Furthermore, the blocking or censoring of material is also ineffective in ensuring that the same unwanted content will not reappear. Websites can change domain names, content can be re-posted, and the discourse around a given subject can take place elsewhere. However, even if we could find a way to rid the web of unwanted content we deem as extremist, the question remains as to whether or not we should.
While government portals such as the CTIRU site provide an outlet for the public to alert officials about material they believe to be illegal, there is significant dispute over what can be deemed extremist and worthy of filtering. The adoption of an agreed definition of extremism continues to be deeply problematic.
Terrorism, and terrorist-related content, is grounded in a well-defined legal structure that is articulated through the UK’s Terrorism Acts, as well as those of other countries. As such, any material which promotes terrorism, encourages individuals to enact violence against others and/or supports a terrorist organisation is deemed illegal in the UK, whether on-, or offline. However, ‘extremist material’ is a much contentious subject matter, remaining, ultimately, in the realm of ideas. We should not look to expand the already broad definition of terrorism to include extremism, and must recognise that the two phenomena, though related, are distinct, and, as such, require distinct responses.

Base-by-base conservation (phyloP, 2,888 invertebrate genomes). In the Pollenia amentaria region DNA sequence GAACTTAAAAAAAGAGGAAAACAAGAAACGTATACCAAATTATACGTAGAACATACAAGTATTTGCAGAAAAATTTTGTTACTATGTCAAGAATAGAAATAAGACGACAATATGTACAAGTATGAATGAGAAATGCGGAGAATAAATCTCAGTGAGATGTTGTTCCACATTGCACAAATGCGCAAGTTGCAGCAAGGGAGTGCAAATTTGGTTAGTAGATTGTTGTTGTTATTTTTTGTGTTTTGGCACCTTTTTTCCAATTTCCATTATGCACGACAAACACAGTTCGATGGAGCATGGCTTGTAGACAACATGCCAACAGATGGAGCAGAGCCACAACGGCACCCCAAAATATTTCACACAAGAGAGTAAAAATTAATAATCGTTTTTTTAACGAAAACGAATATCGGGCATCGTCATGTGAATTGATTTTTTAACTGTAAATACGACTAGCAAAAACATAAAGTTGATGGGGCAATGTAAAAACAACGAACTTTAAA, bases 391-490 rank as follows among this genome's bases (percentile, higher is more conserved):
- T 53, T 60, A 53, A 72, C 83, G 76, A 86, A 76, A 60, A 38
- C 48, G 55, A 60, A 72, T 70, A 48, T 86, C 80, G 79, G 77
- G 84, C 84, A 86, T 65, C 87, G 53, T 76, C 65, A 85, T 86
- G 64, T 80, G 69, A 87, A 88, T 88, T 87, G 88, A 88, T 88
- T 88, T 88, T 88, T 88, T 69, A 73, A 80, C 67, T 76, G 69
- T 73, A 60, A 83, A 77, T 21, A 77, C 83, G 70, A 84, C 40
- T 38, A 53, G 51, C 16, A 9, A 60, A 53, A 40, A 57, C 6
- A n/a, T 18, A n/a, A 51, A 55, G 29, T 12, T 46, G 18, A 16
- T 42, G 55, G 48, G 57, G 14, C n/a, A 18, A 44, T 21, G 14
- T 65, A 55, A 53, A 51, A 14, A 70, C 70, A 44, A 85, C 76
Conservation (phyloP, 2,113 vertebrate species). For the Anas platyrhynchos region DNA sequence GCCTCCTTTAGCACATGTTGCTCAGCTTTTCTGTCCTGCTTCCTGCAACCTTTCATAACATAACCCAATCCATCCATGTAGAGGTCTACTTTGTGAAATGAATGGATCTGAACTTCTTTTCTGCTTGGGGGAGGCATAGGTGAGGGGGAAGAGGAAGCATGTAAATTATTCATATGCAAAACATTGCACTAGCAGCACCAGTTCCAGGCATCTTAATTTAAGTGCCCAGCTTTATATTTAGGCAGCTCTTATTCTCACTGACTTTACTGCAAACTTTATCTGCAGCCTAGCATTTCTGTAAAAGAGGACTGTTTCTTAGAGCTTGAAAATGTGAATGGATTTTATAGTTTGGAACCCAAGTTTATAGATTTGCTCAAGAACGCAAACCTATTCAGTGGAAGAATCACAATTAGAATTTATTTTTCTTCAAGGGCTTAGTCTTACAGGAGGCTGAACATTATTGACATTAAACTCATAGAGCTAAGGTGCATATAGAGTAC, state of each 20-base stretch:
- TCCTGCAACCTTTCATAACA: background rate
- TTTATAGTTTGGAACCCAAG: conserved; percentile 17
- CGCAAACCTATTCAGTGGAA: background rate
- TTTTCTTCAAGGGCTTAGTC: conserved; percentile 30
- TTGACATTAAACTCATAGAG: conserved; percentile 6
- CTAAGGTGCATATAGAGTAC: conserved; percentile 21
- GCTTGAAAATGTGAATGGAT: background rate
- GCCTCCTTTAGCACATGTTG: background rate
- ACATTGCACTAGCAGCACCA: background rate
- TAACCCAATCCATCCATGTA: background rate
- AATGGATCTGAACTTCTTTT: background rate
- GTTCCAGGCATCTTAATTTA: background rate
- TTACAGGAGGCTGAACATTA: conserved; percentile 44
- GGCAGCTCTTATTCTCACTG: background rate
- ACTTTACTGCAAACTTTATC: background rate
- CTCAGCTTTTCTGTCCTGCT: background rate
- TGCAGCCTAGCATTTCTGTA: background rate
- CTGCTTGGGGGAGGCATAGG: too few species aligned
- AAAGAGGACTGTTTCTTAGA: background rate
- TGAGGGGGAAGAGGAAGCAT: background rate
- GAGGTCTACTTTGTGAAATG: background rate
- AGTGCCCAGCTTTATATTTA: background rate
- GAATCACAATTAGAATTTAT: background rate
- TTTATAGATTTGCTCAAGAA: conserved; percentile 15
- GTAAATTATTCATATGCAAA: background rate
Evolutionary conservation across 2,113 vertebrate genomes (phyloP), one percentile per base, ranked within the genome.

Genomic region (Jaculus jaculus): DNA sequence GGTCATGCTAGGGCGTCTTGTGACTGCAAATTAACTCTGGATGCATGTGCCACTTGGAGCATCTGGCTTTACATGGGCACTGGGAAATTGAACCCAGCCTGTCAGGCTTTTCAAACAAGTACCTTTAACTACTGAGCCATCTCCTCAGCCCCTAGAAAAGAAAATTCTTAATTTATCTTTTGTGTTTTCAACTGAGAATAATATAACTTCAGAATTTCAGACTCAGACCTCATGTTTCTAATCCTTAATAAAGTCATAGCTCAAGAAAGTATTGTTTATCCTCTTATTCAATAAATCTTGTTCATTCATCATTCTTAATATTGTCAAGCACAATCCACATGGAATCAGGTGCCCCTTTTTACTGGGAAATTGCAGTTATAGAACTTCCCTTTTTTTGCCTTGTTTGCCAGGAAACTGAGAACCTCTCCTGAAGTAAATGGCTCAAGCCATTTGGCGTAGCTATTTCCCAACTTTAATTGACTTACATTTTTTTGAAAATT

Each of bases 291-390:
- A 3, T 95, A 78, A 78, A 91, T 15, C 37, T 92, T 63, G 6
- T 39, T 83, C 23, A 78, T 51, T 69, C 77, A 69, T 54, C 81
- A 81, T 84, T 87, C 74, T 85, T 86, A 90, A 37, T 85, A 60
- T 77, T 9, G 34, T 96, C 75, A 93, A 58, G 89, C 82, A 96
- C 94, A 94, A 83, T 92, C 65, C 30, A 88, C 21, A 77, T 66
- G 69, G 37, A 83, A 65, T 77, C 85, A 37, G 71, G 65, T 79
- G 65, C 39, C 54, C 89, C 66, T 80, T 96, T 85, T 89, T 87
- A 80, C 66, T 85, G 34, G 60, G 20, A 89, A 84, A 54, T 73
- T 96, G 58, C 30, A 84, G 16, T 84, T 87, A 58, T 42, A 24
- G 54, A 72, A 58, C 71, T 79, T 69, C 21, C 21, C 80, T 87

Governments should continue to target content that falls squarely within their legal guidelines, even if the negative measures imposed will never fully abolish illegal content. Engagement with, and access to, extremist online content also informs the work of counter-extremist organisations that can use this information to develop counter-speech. Online counter-extremism should be civil society-led as the internet is in the realm of self-regulation; we should contest this ungoverned space rather than attempt to censor it.
Some groups have already established online platforms to develop counter-speech and counter-extremist content; such platforms include websites like Islam against Extremism, Radical Middle Way and the YouTube channel set up by the Against Violence Extremism network. However, movements like these need far more support and constant updating. We need to encourage counter-extremism practitioners, community groups and local actors to contest online space and promote the same positive messages online as they do offline. This is already being done to an extent, by the likes of the US State Department’s Twitter account, @thinkagain_DOS, which directly challenges terrorist narratives online; Abdullah X, an online graphic novel that aims to make counter-extremism more fashionable than jihadism; the Google Ideas-run AVE Network, which acts as a resource to help us learn from the mistakes of former extremists; and finally, us at Quilliam, an organisation that works to hone the arguments with which to refute extremist ideologies, challenges their Manichean narratives and promotes pluralism within British Islam as an antidote to extremism.
These are just four ways that have been identified, but there are undoubtedly many more. Using such methods, we can effectively inhibit the capability of extremist narratives to monopolise online platforms which are, now more than ever, the defining spaces of public debate and expression.